UK Researchers have discovered a gene that helps combat multiple sclerosis (MS). The research, published early online in the journal Nature, found that the gene which puts a person at risk of MS, called DR2b, is partnered by another gene, DR2a, which tempers the effects of the risk gene and reduces the severity of MS symptoms. It is hoped, when more knowledge is gained about this protective gene, that it may be exploited for potential therapies.
MS is a disease that affects around 85,000 people in the UK. It is caused by the immune system attacking the body's own tissue. MS is the result of damage to myelin, a protective sheath surrounding nerve fibres of the central nervous system. When myelin is damaged, messages between the brain and other parts of the body are disrupted. This results in a wide range of symptoms including pain, muscle problems, impaired brain function and impaired vision. The precise cause of MS is currently unclear, but many factors, both environmental and genetic, are understood to be involved. Around two thirds of MS sufferers carry the DR2 pair of genes, although carrying these genes does not necessarily mean an individual will develop MS.
Professor Lars Fugger, one of the lead researchers from the Medical Research Council Human Immunology Unit explains 'The DR2b gene clearly tells the immune system to go hard into battle against the body's own tissue, so it starts to work in a way that actually damages the person. For this reason, natural selection has eliminated the gene on its own, but allowed it to be inherited only when it is accompanied by another gene [DR2a] which tempers its effect.' DR2a redirects the immune system to prevent it attacking the body.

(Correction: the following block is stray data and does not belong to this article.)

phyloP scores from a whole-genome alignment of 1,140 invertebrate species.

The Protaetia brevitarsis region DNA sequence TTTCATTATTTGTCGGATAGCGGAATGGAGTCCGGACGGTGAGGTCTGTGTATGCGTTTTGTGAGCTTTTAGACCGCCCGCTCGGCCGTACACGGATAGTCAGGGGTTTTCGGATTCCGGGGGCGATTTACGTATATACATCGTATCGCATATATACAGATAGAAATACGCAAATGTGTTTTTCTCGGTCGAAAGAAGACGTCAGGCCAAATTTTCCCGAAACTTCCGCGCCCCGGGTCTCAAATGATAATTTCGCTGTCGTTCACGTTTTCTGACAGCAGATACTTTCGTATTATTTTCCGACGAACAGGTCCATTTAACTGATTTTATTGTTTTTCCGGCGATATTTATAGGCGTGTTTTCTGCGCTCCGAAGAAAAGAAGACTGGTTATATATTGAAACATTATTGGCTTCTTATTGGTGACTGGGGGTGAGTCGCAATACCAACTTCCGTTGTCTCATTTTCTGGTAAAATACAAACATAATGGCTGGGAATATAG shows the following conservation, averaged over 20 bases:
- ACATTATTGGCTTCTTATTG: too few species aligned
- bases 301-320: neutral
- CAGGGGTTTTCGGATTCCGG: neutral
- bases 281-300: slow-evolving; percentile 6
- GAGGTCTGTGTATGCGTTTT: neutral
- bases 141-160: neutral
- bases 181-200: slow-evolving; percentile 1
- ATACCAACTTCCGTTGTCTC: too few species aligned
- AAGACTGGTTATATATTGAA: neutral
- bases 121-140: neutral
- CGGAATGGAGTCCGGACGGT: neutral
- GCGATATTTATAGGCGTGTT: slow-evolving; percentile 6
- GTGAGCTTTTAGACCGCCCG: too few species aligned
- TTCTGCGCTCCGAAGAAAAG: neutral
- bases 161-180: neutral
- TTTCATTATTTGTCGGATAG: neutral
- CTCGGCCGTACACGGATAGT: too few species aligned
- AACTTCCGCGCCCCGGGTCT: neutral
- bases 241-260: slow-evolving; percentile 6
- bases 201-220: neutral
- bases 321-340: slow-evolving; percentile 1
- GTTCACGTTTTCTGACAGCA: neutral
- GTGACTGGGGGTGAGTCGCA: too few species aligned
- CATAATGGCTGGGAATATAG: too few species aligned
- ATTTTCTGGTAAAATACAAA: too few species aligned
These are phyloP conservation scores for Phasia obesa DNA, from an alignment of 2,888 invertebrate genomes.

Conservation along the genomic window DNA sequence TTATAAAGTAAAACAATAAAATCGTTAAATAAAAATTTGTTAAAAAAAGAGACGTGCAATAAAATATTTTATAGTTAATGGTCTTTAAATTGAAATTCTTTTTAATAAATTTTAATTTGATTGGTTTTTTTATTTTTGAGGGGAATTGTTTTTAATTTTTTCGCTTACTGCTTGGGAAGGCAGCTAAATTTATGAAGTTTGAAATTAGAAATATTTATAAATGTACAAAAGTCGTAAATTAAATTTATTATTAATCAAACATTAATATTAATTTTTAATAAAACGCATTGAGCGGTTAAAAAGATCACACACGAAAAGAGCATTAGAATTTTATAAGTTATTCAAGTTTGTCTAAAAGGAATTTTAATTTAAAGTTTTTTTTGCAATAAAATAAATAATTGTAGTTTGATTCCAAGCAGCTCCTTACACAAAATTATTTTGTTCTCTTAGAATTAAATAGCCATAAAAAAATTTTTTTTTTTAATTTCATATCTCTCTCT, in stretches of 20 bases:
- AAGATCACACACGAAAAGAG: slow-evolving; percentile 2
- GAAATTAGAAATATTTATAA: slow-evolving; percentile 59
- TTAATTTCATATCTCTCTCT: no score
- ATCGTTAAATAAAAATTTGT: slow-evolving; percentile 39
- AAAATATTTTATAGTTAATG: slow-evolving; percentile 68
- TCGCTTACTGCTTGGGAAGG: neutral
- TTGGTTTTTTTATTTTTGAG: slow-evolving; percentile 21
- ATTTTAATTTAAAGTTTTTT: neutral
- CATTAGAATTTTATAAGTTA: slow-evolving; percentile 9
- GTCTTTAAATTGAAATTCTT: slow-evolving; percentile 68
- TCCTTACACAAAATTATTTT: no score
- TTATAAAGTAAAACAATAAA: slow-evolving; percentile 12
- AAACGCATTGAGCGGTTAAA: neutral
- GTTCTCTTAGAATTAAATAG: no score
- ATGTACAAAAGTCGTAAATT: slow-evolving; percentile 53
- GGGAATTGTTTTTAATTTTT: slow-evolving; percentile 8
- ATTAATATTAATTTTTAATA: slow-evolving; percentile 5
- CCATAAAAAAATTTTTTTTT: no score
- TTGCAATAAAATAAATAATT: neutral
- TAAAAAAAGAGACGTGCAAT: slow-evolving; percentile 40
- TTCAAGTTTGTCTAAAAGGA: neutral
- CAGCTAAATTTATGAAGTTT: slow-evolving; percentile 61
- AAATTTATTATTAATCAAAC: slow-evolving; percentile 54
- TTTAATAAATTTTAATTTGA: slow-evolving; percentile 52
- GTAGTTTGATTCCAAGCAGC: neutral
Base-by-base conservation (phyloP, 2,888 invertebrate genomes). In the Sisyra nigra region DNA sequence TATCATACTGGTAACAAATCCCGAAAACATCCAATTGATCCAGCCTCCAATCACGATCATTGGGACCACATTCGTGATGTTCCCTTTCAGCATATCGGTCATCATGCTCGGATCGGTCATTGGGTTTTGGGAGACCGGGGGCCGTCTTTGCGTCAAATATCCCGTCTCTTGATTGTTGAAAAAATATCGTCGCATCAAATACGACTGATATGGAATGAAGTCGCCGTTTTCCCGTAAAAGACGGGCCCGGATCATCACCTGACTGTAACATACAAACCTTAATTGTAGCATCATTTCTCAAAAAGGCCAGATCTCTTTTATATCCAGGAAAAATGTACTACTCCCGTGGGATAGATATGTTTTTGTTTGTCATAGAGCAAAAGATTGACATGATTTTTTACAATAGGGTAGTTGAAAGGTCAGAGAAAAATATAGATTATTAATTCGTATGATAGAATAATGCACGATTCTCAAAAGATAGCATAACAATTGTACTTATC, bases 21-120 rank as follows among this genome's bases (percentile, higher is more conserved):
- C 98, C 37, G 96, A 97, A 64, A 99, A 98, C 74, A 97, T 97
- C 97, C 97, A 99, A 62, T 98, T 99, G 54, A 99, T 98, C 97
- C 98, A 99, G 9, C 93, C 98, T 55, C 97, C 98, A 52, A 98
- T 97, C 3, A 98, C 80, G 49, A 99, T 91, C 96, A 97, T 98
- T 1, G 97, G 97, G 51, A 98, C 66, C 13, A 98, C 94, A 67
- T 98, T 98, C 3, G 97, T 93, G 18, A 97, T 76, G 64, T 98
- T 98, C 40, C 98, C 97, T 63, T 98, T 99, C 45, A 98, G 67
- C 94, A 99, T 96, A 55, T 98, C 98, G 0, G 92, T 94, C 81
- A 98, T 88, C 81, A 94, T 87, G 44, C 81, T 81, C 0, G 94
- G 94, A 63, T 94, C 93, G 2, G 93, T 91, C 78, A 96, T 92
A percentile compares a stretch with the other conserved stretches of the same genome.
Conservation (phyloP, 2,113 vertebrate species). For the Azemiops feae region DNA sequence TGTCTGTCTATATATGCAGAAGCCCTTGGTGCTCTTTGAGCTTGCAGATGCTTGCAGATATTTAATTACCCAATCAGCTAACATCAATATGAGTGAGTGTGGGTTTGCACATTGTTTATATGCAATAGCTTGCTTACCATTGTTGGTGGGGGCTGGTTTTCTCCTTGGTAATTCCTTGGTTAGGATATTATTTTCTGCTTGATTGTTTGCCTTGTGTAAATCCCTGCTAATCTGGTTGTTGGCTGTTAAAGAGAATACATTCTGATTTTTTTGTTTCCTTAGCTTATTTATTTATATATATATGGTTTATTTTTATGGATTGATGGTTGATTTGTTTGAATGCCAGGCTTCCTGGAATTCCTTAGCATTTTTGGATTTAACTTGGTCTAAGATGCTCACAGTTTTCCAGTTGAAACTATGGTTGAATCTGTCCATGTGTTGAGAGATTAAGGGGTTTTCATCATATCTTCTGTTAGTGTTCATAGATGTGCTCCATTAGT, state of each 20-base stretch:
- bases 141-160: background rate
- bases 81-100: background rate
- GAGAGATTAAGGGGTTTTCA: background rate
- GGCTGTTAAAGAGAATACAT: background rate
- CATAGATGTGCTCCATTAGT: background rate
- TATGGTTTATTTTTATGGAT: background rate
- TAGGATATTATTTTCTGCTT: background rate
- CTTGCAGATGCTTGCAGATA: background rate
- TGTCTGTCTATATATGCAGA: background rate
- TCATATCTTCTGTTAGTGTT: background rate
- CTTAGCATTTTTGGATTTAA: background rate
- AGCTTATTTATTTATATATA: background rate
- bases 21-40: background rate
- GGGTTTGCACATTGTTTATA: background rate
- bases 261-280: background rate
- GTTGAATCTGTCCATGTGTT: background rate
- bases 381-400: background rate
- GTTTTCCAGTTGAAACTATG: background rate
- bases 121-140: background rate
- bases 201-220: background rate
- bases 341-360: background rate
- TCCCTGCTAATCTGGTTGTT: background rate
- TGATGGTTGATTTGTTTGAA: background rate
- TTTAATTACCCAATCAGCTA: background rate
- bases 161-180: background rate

Researchers looked at mice which had been genetically altered to carry different combinations of DR2a and DR2b to observe how the two genes interact to affect severity of MS symptoms. They discovered that mice engineered to carry only the DR2b gene had a severe form of MS that is seen in a minority of MS patients. The mice with both genes however, were less likely to develop MS, but if they did, they had a milder form of the disease that resembles the most common form in humans.
The researchers are hopeful that DR2a's ability to relieve MS symptoms may be exploited for future therapies. The research also provides new hope for other diseases caused by defective functioning of the body's immune system. Professor Fugger said 'This is a new way to assess how genes contribute to autoimmune diseases overall. Thus this study is not only relevant to understand how genes interact in MS, but also in diabetes, rheumatoid arthritis and psoriasis which are all autoimmune diseases'